- The Washington Times - Wednesday, August 21, 2013


One bonus to your town’s baseball team being in the dumper by the middle of August is there’s no need to wait for winter to get the Hot Stove League started. Why wait for those pesky playoffs to end? Let’s do it now.

The Hot Stove League is so named for the images of fans gathering around a hot stove in the winter months and discussing moves they’d like to see their team make. It’s kind of passe these days. There is no hot stove. Instead, folks sit around and post thoughts on Twitter in the hope some will become a reality.

However it is done, the Nationals and their fans will have a lot to discuss in the winter. Some of these thoughts are figments of an overactive imagination. Some may actually become reality. Either way, that’s what the Hot Stove League is all about. Let the discussion begin.

Center field: A friend asked if the recent acquistion of David DeJesus meant the end of Roger Bernadina now and the end of Denard Span later? Hard to see DeJesus as a major upgrade over Span, or any real upgrade. If the Nats decide after one season that Span’s excellent defense doesn’t make up for his lack of offense, they have some options. They can go ahead and make Bryce Harper the center fielder (and maybe leadoff hitter) and figure out left field from there (Tyler Moore? Bring back Michael Morse?).

Or they can go after an intriguing free-agent-to-be in Shin-Soo Choo, now with the Reds. He’s made three errors in 118 games in center this season. As the Reds’ leadoff hitter, he has a .412 on-base percentage and a career on-base percentage of .386. He wouldn’t be cheap, but he wouldn’t be absurdly expensive. He’s certainly worth a look.

Danny Espinosa: As soon as Syracuse’s season ends, Espinosa needs to have surgery on everything that is or was or could be wrong. Wrist. Shoulder. Head. Whatever. Get it done. No September call-up. Let him come to spring training fixed and healthy and see where he may fit, if anywhere. If the team moves Adam LaRoche and Ryan Zimmerman goes to first, Anthony Rendon can move back to third and there’s a spot for Espinosa. At this point, would anyone rather see Espinosa as the regular second baseman over Rendon? He’s better defensively — now, anyway. Is that enough? He does deserve some chance to show what he can do healthy.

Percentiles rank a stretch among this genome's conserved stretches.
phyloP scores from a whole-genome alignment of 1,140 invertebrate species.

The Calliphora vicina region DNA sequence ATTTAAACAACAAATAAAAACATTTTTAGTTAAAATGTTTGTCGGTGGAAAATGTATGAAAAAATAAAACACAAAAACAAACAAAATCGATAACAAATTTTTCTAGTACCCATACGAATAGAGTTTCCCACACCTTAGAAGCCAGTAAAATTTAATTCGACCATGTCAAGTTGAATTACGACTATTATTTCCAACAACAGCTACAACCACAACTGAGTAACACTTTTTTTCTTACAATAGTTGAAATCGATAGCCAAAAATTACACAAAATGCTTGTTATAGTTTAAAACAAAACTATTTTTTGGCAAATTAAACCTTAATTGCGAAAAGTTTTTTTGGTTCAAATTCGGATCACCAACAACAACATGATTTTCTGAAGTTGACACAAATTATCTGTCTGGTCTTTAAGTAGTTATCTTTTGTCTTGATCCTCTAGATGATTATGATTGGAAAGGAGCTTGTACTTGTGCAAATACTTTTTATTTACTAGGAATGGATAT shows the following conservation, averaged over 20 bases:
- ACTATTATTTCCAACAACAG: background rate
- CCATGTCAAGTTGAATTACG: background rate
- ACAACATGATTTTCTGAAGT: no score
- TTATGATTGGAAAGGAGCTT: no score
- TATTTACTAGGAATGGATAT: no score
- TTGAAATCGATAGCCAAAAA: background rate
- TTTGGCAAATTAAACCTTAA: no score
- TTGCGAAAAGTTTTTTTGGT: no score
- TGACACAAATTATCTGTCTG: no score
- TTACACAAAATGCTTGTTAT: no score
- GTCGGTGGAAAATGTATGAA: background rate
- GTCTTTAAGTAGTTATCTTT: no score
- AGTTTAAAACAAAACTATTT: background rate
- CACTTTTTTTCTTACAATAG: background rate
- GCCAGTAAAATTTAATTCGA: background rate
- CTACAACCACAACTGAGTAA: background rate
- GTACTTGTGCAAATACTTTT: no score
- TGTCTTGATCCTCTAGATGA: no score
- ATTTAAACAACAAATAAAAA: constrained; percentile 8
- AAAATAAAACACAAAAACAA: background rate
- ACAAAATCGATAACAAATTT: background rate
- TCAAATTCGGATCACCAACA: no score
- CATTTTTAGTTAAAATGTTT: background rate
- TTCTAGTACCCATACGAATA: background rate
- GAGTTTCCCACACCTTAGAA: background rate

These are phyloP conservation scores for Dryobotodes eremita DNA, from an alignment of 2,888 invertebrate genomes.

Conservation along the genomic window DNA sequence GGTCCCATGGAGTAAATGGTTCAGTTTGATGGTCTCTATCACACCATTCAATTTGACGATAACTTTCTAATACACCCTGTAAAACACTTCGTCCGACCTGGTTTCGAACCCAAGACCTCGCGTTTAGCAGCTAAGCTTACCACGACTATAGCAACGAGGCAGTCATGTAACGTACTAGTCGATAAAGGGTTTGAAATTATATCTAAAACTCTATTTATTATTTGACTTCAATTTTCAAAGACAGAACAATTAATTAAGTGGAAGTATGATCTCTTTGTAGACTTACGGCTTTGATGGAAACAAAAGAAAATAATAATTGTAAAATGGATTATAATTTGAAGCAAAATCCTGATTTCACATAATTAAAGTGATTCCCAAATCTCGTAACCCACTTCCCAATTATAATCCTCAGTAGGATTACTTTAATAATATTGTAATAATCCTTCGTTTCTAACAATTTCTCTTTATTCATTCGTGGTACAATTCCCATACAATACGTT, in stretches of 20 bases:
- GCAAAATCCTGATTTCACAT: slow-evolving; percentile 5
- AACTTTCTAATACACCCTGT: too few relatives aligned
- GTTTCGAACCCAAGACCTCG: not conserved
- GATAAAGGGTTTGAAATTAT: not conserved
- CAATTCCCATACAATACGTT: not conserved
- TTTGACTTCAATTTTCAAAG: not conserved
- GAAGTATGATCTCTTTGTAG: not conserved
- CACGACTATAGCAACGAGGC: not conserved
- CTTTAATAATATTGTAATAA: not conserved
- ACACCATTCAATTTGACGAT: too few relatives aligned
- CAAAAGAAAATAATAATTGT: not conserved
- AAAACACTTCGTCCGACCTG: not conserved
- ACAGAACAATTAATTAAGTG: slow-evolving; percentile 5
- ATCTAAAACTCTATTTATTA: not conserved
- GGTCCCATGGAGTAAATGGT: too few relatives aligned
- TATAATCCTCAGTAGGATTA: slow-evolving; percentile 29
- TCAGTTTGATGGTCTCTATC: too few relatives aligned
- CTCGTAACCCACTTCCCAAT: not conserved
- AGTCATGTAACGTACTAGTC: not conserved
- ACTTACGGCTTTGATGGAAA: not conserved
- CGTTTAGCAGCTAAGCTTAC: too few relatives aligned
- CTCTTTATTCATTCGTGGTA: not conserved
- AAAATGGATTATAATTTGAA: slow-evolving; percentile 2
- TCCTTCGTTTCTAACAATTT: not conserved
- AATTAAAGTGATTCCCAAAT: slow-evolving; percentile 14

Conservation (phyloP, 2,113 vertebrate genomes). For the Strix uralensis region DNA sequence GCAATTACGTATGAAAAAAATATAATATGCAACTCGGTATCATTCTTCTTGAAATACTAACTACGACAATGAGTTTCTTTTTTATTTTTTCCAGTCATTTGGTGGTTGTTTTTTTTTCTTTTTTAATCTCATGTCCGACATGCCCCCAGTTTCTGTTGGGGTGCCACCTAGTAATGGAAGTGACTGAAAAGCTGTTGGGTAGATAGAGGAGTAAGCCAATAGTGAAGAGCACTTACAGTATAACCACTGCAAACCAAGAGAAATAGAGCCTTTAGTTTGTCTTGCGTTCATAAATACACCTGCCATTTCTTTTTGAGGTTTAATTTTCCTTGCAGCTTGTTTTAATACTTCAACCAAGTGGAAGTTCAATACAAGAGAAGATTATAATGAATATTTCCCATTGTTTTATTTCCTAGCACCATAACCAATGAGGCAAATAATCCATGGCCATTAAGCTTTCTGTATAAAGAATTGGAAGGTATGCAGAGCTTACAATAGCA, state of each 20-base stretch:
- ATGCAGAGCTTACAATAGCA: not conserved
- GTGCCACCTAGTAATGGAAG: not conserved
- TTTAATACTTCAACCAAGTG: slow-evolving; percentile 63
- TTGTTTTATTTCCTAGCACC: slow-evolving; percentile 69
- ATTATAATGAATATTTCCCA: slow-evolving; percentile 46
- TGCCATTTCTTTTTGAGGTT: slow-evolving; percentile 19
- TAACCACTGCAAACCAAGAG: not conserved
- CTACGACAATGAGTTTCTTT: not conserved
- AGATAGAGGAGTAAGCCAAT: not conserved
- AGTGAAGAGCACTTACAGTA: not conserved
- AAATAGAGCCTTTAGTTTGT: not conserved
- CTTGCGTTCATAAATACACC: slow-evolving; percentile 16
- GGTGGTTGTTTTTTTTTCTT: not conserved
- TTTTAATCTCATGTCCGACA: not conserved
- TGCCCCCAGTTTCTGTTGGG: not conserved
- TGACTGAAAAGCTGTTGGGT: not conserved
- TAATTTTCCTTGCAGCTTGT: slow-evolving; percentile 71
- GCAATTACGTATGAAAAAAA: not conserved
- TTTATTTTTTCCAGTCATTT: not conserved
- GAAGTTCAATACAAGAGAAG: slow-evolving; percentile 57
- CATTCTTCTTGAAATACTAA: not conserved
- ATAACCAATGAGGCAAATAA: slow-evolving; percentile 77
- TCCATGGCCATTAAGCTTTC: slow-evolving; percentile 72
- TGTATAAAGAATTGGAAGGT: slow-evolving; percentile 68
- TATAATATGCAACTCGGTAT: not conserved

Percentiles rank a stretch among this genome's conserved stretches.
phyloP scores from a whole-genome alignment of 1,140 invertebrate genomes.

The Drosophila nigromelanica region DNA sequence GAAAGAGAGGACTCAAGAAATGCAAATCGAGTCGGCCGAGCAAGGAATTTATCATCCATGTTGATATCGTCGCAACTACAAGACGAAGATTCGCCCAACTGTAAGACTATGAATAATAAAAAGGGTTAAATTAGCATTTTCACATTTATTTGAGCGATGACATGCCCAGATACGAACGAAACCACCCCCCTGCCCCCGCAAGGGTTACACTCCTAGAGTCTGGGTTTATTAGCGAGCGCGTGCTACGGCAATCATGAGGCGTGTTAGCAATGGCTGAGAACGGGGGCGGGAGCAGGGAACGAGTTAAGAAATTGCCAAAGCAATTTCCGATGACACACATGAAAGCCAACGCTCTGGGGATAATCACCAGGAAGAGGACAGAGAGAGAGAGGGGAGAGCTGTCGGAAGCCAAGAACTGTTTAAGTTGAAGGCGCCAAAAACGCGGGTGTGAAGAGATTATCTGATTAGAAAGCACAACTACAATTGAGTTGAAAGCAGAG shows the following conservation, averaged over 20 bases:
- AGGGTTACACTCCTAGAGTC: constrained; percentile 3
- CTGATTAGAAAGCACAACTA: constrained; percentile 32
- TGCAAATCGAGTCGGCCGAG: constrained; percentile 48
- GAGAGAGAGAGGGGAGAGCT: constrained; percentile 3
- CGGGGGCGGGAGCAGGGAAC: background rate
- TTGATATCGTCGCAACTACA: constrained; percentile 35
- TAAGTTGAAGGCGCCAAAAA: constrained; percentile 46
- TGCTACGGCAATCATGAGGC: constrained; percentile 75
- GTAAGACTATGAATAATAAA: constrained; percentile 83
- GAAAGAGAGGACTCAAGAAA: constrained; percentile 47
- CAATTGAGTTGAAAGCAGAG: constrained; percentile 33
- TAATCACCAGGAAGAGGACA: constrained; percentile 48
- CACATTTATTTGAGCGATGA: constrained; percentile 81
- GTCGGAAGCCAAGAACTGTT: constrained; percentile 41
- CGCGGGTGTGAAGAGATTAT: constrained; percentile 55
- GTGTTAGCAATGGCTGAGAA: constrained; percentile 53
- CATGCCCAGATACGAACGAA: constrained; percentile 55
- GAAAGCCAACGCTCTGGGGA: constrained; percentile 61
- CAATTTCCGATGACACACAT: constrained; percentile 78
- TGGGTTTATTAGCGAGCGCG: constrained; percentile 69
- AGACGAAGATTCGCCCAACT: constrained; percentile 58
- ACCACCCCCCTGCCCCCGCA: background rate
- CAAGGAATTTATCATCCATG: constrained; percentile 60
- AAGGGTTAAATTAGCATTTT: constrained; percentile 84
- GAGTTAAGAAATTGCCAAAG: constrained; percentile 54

Dan Haren: Before the All-Star break, when Haren was maybe the worst starter in the majors, this would have been laughable. Since he’s returned from the disabled list after his um, ah, shoulder injury or whatever they called it, he’s been one of the best. If this keeps up, is he worth re-signing? The Nats will need a fifth starter. Did Nathan Karns (no) or Taylor Jordan (perhaps) show enough? Ross Ohlendorf has been extremely good this season. Could that last over 30 or so starts? Assuming post-DL Dan sticks around, why not make Haren a qualifying offer? If he takes it, you’re only on the hook for a year and it gives more time for another starter to develop. Maybe A.J. Cole or even Lucas Giolito will be ready by then. If he doesn’t take it, you at least get a draft pick if he signs elsewhere.

The manager: Let’s not forget the Nats will need a manager for 2014, since Davey Johnson announced his plans to leave the job a while ago (and may have actually done so a month or so ago). This will be the most important decision of Mike Rizzo’s tenure as general manager. This isn’t a situation like Bo Porter walked into in Houston, or Mike Redmond took over in Miami, where anything above awful is considered good. Rizzo is turning over the keys to a Cadillac, albeit a Cadillac that is spitting oil and needs a bit of work. A bad year by a good team can be forgiven. Two bad years? Nope. The Nats need to get right next year and they need the right manager.

Porter, Nationals bench coach Randy Knorr and Diamondbacks coach Matt Williams are the names most often tossed around. A local radio show talked a lot about Cal Ripken Jr. the other day. No idea if it is feasible or if he’s even interested or has what it takes to manage (likely so), but Ripken in a Nats uniform leading the team would be 1,000 kinds of awesome. Espinosa, if he’s around, would gladly give up No. 8.

Assuming Ripken won’t happen, then what? Knorr probably has what it takes, and it takes a strong personality to manage major-league egos more than it takes a strong game manager. Having someone with both abilities would be nice. At this point, we have no strong opinion on the right guy. We’ll leave it in Rizzo’s hands and assume he knows it is one decision he absolutely can’t get wrong.

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